They that can give up essential liberty to obtain a little temporary safety deserve neither liberty nor safety.
    ---Benjamin Franklin, Historical Review of Pennsylvania, 1759.

  7. #6
    echo_5 Guest
    Quote Originally Posted by whiptrackercracker View Post
    Double taps take a while to get controlled enought to have two solid hits close to each other and fast. I started out with two controlled pairs...

    With two controlled pairs you grab a sight picture, ie everything lined up with focus on the front sight the target and back sights fuzzy, you then take your shot withy typical trigger control. As the slide has completed is cylce and has come back into battery your finger should, while with contact of the trigger, move enough forward to reset the trigger. You then resight you picture and take the second shot. I would practice this until you get fairly fast with it. There is always some argument over targeting with a double tap.

    The two classes of thought deal with either no sight picture on the second shot or a flash sight picture. With the first, you sight up with the first shot then follow through with second shot as soon as the gun comes back to rest. You'll find that after lots of practice with controlled pairs this actually with get you fairly accurate with your shots. However, I found it best to follow the second which is a flash sight picture. As your gun retruns down after the first shot, you start your squeeze towards break focusing only on the front sight overshadowing the target and back sights. With practice the two shots come quickly and fairly accurate. I'm no wizard at it, but this is what got me better at dbl taps. :)
    +1

    there's "controlled pairs"; two sight pictures, two shots
    and "double taps" or "hammer pairs"; one sight picture, two shots

    the key to accurate "doubles", after you've mastered the basics, is grip strength. The benefit of a properly executed double tap is extraordinary.

    Shot placement of the first round is critical. Having the impact of the second shot be five inches from the first is more beneficial than having it next to the first.

    Stopping power is the result of hydrostasis in the body; Imagine a cone-shaped shockwave vortexing through the body. A subsequent shot in the same place,in effect, just reams the original damage channel. A second GSW 4-5 inches from the original seals the deal, assuming a JHP in .380 and up.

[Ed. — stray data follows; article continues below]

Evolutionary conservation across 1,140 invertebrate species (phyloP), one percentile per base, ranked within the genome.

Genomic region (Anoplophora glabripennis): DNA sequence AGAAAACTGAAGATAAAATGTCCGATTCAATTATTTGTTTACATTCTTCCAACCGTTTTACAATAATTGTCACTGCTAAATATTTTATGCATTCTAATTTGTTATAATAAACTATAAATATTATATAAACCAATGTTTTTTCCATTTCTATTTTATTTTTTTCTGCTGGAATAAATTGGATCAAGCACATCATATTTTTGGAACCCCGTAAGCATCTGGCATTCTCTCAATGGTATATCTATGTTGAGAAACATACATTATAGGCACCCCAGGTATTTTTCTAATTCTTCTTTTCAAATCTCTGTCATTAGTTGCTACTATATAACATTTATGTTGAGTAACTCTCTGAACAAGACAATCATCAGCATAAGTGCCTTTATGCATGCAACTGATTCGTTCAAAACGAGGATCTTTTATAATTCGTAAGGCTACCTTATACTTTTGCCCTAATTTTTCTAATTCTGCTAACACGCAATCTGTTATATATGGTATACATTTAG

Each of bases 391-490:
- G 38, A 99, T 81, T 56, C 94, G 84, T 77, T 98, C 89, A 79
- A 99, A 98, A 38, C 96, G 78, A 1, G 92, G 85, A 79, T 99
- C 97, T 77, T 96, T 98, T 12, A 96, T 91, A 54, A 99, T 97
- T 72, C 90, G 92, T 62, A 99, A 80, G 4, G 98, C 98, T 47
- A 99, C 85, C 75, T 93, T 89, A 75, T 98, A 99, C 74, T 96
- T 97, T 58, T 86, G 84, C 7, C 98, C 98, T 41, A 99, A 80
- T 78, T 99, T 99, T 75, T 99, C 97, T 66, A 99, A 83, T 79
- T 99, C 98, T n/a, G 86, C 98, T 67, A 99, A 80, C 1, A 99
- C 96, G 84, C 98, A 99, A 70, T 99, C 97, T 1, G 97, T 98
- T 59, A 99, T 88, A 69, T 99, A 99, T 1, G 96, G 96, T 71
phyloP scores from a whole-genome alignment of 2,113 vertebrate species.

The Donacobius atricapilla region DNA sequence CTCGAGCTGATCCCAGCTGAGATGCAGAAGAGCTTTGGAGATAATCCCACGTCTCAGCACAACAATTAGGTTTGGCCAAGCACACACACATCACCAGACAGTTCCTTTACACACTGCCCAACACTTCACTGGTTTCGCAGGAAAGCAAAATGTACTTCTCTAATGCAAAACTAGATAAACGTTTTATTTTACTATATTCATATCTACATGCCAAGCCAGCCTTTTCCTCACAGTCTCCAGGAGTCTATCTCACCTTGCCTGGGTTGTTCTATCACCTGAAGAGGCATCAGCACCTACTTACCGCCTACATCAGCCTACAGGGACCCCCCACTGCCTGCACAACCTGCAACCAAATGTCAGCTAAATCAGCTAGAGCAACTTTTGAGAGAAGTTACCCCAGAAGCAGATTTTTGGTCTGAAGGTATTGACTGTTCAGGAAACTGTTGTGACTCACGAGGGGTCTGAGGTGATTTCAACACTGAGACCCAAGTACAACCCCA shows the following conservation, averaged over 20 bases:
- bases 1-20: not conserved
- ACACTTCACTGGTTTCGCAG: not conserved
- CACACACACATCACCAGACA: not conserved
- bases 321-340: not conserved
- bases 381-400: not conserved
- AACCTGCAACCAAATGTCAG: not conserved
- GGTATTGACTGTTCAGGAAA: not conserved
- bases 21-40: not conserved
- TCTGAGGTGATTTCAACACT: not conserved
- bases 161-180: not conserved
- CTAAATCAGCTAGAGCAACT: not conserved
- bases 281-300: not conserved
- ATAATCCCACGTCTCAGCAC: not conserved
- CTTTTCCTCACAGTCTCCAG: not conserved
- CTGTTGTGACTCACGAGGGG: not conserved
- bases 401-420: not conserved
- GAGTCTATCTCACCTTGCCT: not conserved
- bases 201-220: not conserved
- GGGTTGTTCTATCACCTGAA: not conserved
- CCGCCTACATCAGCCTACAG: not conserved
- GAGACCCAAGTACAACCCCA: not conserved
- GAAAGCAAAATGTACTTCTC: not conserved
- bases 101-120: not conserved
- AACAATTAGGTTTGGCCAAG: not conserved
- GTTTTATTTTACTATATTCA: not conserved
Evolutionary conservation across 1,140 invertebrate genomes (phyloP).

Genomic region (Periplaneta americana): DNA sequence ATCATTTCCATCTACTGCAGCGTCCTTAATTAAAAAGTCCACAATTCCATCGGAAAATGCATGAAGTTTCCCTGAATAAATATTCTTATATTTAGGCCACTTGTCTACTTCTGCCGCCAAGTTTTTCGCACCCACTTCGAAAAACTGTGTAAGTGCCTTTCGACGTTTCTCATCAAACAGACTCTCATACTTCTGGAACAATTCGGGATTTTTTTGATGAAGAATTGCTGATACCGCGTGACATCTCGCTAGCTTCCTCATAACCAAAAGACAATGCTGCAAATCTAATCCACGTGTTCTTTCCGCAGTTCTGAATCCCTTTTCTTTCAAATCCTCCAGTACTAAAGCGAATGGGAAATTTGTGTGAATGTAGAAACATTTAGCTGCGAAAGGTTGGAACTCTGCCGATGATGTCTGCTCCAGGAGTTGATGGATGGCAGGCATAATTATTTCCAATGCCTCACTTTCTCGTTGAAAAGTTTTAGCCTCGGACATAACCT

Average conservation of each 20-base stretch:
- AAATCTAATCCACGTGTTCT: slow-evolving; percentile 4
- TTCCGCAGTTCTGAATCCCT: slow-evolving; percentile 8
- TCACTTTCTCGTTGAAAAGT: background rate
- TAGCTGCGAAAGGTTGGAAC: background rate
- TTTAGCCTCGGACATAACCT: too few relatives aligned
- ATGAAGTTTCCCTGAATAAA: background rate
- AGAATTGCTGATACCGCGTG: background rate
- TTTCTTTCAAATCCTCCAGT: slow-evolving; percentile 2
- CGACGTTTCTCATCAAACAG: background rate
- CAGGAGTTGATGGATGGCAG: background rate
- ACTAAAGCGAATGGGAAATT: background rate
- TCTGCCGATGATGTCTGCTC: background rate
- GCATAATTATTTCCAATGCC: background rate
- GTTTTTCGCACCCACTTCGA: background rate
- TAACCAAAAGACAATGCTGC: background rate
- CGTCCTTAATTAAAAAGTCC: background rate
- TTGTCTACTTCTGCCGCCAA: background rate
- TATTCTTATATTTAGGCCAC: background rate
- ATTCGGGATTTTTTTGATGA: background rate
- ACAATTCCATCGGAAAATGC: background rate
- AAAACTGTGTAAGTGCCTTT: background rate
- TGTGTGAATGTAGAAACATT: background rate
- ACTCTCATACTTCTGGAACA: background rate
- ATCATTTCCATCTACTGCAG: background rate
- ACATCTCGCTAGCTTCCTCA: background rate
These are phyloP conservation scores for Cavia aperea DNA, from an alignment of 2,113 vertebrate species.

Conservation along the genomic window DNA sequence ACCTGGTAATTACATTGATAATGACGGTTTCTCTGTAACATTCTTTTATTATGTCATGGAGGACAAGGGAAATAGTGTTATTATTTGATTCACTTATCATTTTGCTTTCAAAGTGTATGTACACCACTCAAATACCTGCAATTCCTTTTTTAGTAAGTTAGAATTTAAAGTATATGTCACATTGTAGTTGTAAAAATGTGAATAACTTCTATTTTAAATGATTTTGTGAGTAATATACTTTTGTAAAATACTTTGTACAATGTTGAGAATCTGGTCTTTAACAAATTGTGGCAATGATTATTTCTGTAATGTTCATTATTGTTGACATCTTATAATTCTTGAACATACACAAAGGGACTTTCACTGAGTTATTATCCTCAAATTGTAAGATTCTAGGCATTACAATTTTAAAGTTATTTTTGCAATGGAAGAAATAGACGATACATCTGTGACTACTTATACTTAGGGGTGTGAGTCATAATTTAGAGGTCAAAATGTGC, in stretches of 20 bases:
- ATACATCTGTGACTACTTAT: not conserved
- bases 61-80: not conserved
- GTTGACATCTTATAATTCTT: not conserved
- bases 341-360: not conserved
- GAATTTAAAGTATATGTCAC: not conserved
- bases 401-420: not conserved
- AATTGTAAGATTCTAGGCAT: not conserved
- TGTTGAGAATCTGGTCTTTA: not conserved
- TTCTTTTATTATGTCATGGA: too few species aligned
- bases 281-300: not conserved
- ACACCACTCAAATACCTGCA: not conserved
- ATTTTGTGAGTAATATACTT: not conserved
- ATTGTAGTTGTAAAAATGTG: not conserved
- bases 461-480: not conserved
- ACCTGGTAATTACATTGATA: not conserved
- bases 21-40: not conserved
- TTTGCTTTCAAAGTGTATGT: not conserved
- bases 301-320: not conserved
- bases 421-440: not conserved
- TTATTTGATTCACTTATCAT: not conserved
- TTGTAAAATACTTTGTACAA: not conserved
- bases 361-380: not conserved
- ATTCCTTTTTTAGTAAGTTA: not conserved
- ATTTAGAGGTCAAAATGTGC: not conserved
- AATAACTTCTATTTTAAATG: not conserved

Start from a low ready. Squeeze the grip as hard as you can while still retaining control. Raise up and let two loose. Search and assess. Return to low ready. Repeat as needed.


    keep thumbs down! not like my pic
    Last edited by echo_5; 03-11-2008 at 03:01 PM.

  8. Thanks guys! Something to work on at the range!
    Romans 3:22-24


    Springfield Mil-Spec 1911 .45
    Taurus Millenium Pro .40
    Kel-Tec P3AT .380

  9. #8
    Thanks Echo_5 there is always someone out there who explains it better!!! :)
    They that can give up essential liberty to obtain a little temporary safety deserve neither liberty nor safety.
    ---Benjamin Franklin, Historical Review of Pennsylvania, 1759.

  10. With all due respect, the terms seem to be confused.

    A "double tap" does not involve only one sight picture. There is the first one and the second "flash" sight picture. This is to confirm the sights are where you think they are, not to adjust them for the second shot. That would be more of a "controlled pair."

    A "Hammer" is the only technique where one sight picture is used for two shots.

    Gripping the gun "as hard as you can" is contrary to what the top shooters do.

    The key to good, accurate double taps isn't how hard you grip the gun, but how well and how fast your technique allows the gun to return to the same place it was when you fired the first shot.

    .

  11. #10
    Like I said earlier, "There is always some argument over targeting with a double tap." I've seen the terms applied the way echo_5 said and also the way David E said. I've have people whose best approach to double taps is a hard grip, some it was perfect trigger control, others perfect breathing technique. As with all shooting, you should have a bit of everything, but one technique or way of shooting works better for one than another. My advice would be to try various methods and not stick to a single one until you find one that works personally for YOU. Just my 8 and half cents. :)
    They that can give up essential liberty to obtain a little temporary safety deserve neither liberty nor safety.
    ---Benjamin Franklin, Historical Review of Pennsylvania, 1759.